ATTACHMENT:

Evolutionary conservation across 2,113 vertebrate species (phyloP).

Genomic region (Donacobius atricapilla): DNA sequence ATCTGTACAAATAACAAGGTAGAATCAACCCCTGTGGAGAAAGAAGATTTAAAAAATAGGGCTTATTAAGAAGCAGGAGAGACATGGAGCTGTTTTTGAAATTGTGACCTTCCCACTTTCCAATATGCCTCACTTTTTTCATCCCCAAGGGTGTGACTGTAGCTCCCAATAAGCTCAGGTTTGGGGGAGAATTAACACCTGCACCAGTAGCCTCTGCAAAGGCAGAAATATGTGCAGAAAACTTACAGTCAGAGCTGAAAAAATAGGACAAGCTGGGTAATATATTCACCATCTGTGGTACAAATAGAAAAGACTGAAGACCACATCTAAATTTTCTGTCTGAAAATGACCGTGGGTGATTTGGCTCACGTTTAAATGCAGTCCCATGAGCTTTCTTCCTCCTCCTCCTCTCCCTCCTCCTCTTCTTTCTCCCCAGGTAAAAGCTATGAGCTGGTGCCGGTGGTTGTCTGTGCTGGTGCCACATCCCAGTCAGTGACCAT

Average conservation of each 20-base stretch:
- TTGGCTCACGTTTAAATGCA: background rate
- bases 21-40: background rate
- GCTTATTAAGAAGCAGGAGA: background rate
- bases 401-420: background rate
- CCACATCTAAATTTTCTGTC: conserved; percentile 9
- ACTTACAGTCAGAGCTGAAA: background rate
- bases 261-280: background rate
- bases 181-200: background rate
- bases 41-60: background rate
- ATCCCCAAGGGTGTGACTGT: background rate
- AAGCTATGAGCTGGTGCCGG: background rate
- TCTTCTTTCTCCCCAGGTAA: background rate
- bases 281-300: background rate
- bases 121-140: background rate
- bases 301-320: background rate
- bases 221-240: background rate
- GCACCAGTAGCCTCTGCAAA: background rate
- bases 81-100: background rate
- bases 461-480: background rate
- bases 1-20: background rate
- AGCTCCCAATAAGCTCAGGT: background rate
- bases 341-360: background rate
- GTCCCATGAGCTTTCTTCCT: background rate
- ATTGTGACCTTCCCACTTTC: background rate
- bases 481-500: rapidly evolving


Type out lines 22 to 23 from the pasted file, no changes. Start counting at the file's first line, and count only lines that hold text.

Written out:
- bases 461-480: background rate
- bases 1-20: background rate